131 Responses to “Thumbs Down for Clojure”

  • Eric Normand says:

    Thanks for this breath of fresh air. There's a lot of hype now about Clojure. It's great to hear your honesty.

    I have resigned myself to what I can find that is practical. This is unfortunate, because I find writing my own OS/Language impractical at the moment. Oh, to go back to school and be paid to experiment with language design. But the world calls to me with much practical detail.

    I think Clojure is entirely built on practicality. use JVM so that it can run on any machine. You get object system, libraries, gc for free.

    There is innovation, though. It is not Lisp all the way down, unfortunately, but the large number of aggregate data types (hash-maps, sets, lists, vectors) makes it very useful. I hope to use these idioms (and more) in my own language some day in the hopefully not-too-distant future.

    The evaluation semantics are a bit icky. Looking up java classes vs vars in the current environment give lots of bugs. I dont like it a bit.

    What I think people don't realize is that in the long run, coming up with a system from the bottom up, based on sound foundations, is much better/practical/powerful than the hackish systems most people come up with.

    Oh, well.

    Thanks again

  • Martin says:

    Lisp all the way down is a great idea. It's amazing that others - some would say *everyone* else - have gone away from having cdr be cdr all the way up, and supplanted the similarly elegant consistency of having "mov" and "JSR" all the way up with the jarring switch to "=" and "goto". Fucking retards.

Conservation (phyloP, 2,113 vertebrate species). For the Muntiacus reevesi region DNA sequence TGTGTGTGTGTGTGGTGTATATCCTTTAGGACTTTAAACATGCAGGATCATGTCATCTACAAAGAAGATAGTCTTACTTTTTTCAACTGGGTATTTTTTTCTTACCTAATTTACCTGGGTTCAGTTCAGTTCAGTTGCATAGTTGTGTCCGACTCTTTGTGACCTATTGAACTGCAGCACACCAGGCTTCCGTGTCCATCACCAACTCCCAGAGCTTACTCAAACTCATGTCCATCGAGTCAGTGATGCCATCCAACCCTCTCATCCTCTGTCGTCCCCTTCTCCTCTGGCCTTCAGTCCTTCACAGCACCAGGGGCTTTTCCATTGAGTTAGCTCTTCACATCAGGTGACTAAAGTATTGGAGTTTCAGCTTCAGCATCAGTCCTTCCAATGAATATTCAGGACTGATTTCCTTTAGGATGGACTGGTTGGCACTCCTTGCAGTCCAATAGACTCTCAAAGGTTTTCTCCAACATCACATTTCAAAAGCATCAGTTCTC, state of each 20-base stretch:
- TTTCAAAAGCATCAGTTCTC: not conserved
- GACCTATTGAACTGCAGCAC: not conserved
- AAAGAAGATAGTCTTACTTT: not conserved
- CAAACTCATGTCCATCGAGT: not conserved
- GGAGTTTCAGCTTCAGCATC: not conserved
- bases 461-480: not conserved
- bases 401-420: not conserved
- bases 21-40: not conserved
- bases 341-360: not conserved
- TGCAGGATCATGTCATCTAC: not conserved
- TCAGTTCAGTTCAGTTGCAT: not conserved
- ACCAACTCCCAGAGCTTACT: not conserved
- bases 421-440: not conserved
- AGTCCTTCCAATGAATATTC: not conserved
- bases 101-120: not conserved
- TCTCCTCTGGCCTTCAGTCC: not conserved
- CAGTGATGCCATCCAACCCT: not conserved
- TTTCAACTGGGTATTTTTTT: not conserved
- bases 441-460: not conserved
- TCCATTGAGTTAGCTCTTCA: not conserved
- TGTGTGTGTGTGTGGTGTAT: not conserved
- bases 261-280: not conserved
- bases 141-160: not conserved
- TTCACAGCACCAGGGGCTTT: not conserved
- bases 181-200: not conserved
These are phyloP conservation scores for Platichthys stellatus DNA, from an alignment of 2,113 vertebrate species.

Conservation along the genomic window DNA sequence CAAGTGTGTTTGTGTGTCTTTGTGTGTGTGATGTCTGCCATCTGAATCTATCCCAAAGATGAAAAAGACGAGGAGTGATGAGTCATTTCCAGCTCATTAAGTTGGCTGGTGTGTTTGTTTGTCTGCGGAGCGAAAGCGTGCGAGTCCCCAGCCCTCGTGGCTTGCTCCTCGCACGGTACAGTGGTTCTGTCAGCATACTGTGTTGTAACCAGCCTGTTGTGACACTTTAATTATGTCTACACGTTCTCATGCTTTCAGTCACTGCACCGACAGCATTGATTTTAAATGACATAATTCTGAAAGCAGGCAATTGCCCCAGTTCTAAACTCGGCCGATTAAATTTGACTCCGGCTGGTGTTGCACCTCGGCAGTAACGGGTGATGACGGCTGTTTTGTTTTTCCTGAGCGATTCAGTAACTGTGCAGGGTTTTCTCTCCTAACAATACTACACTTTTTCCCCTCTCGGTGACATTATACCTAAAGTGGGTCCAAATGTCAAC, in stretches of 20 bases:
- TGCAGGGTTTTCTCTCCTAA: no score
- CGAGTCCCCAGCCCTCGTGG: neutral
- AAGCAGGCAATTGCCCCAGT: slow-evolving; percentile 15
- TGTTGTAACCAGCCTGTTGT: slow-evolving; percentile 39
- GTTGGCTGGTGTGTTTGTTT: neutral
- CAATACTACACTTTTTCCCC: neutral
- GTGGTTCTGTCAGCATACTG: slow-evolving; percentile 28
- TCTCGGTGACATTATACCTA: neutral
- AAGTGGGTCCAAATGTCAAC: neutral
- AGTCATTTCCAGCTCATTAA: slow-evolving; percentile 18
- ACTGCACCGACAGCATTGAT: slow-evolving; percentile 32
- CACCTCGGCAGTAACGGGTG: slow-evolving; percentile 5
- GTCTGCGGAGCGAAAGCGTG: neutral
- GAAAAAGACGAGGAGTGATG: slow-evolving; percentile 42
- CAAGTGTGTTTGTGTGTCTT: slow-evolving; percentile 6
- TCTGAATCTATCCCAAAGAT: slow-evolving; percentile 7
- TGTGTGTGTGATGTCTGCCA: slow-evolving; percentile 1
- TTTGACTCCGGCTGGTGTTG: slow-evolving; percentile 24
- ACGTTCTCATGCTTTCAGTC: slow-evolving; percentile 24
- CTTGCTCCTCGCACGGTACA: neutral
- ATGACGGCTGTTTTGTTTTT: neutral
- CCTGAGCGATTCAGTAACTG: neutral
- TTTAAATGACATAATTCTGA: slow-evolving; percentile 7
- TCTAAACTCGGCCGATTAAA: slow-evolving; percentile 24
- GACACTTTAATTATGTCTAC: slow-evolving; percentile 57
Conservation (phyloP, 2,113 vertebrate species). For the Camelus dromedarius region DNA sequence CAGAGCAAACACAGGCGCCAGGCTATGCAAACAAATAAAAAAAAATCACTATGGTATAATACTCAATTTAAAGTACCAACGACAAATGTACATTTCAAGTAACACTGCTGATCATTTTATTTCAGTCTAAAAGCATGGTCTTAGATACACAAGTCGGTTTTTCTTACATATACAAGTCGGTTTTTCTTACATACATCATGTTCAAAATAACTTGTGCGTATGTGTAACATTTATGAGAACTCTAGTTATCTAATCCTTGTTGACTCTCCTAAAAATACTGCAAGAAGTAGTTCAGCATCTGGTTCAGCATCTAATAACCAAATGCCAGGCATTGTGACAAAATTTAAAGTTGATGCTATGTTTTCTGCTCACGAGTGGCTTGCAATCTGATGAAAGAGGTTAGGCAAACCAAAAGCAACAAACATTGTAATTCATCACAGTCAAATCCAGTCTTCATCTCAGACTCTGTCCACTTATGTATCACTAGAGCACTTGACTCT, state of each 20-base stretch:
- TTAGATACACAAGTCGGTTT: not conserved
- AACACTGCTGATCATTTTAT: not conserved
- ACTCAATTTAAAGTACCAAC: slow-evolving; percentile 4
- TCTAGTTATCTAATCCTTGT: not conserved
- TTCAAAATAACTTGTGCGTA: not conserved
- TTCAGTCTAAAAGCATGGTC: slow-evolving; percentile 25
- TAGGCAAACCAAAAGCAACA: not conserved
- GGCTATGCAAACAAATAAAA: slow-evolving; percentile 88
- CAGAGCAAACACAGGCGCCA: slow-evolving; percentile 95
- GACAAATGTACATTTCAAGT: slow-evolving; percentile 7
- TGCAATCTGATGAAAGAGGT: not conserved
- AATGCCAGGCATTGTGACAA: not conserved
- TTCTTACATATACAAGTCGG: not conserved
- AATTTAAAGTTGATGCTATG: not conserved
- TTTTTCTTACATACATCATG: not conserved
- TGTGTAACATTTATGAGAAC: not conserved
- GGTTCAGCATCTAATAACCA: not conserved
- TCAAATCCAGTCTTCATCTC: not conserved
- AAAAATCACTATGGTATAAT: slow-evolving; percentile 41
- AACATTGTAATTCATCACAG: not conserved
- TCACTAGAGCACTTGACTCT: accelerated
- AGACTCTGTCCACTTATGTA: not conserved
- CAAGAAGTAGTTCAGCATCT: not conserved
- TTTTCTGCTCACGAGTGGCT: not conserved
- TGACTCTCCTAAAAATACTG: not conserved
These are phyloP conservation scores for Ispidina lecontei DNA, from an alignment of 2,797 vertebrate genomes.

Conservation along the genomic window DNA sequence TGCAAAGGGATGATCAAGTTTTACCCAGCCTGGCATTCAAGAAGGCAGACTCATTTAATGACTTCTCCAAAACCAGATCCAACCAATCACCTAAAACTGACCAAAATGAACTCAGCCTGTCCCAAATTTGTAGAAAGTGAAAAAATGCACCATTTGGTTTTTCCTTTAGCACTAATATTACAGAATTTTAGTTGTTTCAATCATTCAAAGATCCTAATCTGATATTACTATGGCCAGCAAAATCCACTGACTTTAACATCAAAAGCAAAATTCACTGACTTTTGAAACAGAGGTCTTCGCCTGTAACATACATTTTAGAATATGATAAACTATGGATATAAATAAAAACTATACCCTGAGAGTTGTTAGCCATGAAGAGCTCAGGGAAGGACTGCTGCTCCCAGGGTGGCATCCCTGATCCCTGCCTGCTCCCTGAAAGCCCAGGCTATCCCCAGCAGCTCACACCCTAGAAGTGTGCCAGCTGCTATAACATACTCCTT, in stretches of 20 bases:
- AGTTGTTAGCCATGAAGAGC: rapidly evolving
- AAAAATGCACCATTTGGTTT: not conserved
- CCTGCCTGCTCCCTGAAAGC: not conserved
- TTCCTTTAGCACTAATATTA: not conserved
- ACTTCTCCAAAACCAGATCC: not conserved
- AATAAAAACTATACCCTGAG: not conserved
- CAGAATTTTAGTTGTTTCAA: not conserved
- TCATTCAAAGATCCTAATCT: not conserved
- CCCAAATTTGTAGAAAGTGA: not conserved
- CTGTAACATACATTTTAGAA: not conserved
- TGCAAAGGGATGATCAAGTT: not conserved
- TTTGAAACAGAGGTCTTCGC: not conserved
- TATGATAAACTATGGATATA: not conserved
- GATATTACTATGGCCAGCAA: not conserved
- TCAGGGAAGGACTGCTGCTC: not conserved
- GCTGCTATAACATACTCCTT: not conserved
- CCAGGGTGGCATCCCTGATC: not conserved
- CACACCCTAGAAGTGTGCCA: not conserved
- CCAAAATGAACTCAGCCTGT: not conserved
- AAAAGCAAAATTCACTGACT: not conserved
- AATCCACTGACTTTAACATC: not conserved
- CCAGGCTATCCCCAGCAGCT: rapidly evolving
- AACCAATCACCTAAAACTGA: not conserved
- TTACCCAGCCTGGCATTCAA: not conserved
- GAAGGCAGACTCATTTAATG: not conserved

Please, continue your work "searching for the real Lisps" (damn OJ for trivialising that phrase) and Lisp all the way down. Who can deny the obvious sense of high-level languages compiling directly to the processor instruction set is the most correct way to design a language^Wplatform^Wfairyland^W"real" Lisp? It is just what the designers of Java (stupid, clearly ignorant of Lisp's elegance), Smalltalk VMs (computing lightweights), MS CLR/DLR (well they never get anything right), and, well, every other language in the world including every other Lisp besides Genera.

    Let us know when you've got something workable to talk about, as we wait with baited breath. As you said before, a multi-GHz resurrected Lisp machine descendant. I assume you're months away from announcing, at most.

  • Bradford says:

    Wow, thanks for a new perspective on Clojure. I'm trying to find ways to include more functional programming in what I do in my day job, within the boundaries I'm given 🙂 I was considering Scala or Clojure, neither of which are pure, granted.